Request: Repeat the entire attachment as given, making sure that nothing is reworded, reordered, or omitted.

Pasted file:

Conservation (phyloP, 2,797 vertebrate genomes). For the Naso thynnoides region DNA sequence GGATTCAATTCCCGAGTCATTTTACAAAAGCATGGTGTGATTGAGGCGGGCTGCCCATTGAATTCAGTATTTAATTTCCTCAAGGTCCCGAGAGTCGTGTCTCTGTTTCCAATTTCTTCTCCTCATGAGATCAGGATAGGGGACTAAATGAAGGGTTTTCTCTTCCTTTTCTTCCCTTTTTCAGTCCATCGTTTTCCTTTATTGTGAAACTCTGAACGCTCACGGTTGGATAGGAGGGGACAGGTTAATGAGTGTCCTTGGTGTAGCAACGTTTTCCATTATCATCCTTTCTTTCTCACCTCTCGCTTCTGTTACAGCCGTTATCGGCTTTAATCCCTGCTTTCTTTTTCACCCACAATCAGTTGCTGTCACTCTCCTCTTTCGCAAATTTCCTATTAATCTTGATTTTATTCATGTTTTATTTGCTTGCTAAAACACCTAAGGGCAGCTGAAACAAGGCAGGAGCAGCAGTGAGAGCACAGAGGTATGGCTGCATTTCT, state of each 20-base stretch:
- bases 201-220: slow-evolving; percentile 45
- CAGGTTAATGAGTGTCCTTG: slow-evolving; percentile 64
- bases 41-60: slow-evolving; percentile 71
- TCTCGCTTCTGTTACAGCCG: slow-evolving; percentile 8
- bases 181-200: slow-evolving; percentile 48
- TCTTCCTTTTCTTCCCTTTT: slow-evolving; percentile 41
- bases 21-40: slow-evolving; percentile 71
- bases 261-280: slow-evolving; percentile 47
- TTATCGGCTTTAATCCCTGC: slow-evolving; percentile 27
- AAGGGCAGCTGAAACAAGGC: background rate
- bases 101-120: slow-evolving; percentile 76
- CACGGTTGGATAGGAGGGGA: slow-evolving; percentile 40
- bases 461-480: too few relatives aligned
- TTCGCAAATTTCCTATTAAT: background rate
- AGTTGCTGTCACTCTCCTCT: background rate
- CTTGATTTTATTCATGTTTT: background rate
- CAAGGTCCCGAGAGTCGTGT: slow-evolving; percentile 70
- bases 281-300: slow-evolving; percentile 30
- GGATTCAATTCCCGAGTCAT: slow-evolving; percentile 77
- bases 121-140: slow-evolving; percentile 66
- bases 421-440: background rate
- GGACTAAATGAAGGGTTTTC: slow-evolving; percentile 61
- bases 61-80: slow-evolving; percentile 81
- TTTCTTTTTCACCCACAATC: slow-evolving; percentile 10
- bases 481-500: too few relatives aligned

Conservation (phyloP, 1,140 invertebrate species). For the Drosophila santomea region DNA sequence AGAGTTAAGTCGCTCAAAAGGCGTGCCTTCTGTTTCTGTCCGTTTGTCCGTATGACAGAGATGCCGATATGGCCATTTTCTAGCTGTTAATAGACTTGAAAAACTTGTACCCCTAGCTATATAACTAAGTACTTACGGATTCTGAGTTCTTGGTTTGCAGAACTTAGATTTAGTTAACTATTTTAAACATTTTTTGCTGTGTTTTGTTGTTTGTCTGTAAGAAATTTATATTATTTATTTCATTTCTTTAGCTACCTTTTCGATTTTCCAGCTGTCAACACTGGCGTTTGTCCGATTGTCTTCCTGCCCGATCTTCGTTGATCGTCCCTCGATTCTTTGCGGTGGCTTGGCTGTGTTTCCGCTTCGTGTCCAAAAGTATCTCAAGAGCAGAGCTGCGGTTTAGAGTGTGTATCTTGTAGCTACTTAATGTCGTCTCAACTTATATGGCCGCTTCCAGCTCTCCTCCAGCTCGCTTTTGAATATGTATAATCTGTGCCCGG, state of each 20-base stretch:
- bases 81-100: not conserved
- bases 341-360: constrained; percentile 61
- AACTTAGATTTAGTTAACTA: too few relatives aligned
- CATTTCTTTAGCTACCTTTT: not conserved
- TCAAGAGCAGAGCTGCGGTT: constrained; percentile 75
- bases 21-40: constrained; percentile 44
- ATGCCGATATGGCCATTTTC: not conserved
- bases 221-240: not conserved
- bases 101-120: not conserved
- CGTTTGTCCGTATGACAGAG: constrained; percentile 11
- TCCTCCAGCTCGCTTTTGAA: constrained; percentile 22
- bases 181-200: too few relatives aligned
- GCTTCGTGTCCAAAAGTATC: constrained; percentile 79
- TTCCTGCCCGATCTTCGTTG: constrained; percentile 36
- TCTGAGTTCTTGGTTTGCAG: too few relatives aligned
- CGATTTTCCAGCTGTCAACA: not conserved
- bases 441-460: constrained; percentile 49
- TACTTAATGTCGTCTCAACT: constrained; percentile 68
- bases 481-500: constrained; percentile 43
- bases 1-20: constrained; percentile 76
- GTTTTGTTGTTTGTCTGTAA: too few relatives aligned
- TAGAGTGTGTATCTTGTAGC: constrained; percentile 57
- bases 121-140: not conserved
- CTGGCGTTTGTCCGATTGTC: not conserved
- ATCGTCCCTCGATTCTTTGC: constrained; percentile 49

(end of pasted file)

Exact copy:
Conservation (phyloP, 2,797 vertebrate genomes). For the Naso thynnoides region DNA sequence GGATTCAATTCCCGAGTCATTTTACAAAAGCATGGTGTGATTGAGGCGGGCTGCCCATTGAATTCAGTATTTAATTTCCTCAAGGTCCCGAGAGTCGTGTCTCTGTTTCCAATTTCTTCTCCTCATGAGATCAGGATAGGGGACTAAATGAAGGGTTTTCTCTTCCTTTTCTTCCCTTTTTCAGTCCATCGTTTTCCTTTATTGTGAAACTCTGAACGCTCACGGTTGGATAGGAGGGGACAGGTTAATGAGTGTCCTTGGTGTAGCAACGTTTTCCATTATCATCCTTTCTTTCTCACCTCTCGCTTCTGTTACAGCCGTTATCGGCTTTAATCCCTGCTTTCTTTTTCACCCACAATCAGTTGCTGTCACTCTCCTCTTTCGCAAATTTCCTATTAATCTTGATTTTATTCATGTTTTATTTGCTTGCTAAAACACCTAAGGGCAGCTGAAACAAGGCAGGAGCAGCAGTGAGAGCACAGAGGTATGGCTGCATTTCT, state of each 20-base stretch:
- bases 201-220: slow-evolving; percentile 45
- CAGGTTAATGAGTGTCCTTG: slow-evolving; percentile 64
- bases 41-60: slow-evolving; percentile 71
- TCTCGCTTCTGTTACAGCCG: slow-evolving; percentile 8
- bases 181-200: slow-evolving; percentile 48
- TCTTCCTTTTCTTCCCTTTT: slow-evolving; percentile 41
- bases 21-40: slow-evolving; percentile 71
- bases 261-280: slow-evolving; percentile 47
- TTATCGGCTTTAATCCCTGC: slow-evolving; percentile 27
- AAGGGCAGCTGAAACAAGGC: background rate
- bases 101-120: slow-evolving; percentile 76
- CACGGTTGGATAGGAGGGGA: slow-evolving; percentile 40
- bases 461-480: too few relatives aligned
- TTCGCAAATTTCCTATTAAT: background rate
- AGTTGCTGTCACTCTCCTCT: background rate
- CTTGATTTTATTCATGTTTT: background rate
- CAAGGTCCCGAGAGTCGTGT: slow-evolving; percentile 70
- bases 281-300: slow-evolving; percentile 30
- GGATTCAATTCCCGAGTCAT: slow-evolving; percentile 77
- bases 121-140: slow-evolving; percentile 66
- bases 421-440: background rate
- GGACTAAATGAAGGGTTTTC: slow-evolving; percentile 61
- bases 61-80: slow-evolving; percentile 81
- TTTCTTTTTCACCCACAATC: slow-evolving; percentile 10
- bases 481-500: too few relatives aligned

Conservation (phyloP, 1,140 invertebrate species). For the Drosophila santomea region DNA sequence AGAGTTAAGTCGCTCAAAAGGCGTGCCTTCTGTTTCTGTCCGTTTGTCCGTATGACAGAGATGCCGATATGGCCATTTTCTAGCTGTTAATAGACTTGAAAAACTTGTACCCCTAGCTATATAACTAAGTACTTACGGATTCTGAGTTCTTGGTTTGCAGAACTTAGATTTAGTTAACTATTTTAAACATTTTTTGCTGTGTTTTGTTGTTTGTCTGTAAGAAATTTATATTATTTATTTCATTTCTTTAGCTACCTTTTCGATTTTCCAGCTGTCAACACTGGCGTTTGTCCGATTGTCTTCCTGCCCGATCTTCGTTGATCGTCCCTCGATTCTTTGCGGTGGCTTGGCTGTGTTTCCGCTTCGTGTCCAAAAGTATCTCAAGAGCAGAGCTGCGGTTTAGAGTGTGTATCTTGTAGCTACTTAATGTCGTCTCAACTTATATGGCCGCTTCCAGCTCTCCTCCAGCTCGCTTTTGAATATGTATAATCTGTGCCCGG, state of each 20-base stretch:
- bases 81-100: not conserved
- bases 341-360: constrained; percentile 61
- AACTTAGATTTAGTTAACTA: too few relatives aligned
- CATTTCTTTAGCTACCTTTT: not conserved
- TCAAGAGCAGAGCTGCGGTT: constrained; percentile 75
- bases 21-40: constrained; percentile 44
- ATGCCGATATGGCCATTTTC: not conserved
- bases 221-240: not conserved
- bases 101-120: not conserved
- CGTTTGTCCGTATGACAGAG: constrained; percentile 11
- TCCTCCAGCTCGCTTTTGAA: constrained; percentile 22
- bases 181-200: too few relatives aligned
- GCTTCGTGTCCAAAAGTATC: constrained; percentile 79
- TTCCTGCCCGATCTTCGTTG: constrained; percentile 36
- TCTGAGTTCTTGGTTTGCAG: too few relatives aligned
- CGATTTTCCAGCTGTCAACA: not conserved
- bases 441-460: constrained; percentile 49
- TACTTAATGTCGTCTCAACT: constrained; percentile 68
- bases 481-500: constrained; percentile 43
- bases 1-20: constrained; percentile 76
- GTTTTGTTGTTTGTCTGTAA: too few relatives aligned
- TAGAGTGTGTATCTTGTAGC: constrained; percentile 57
- bases 121-140: not conserved
- CTGGCGTTTGTCCGATTGTC: not conserved
- ATCGTCCCTCGATTCTTTGC: constrained; percentile 49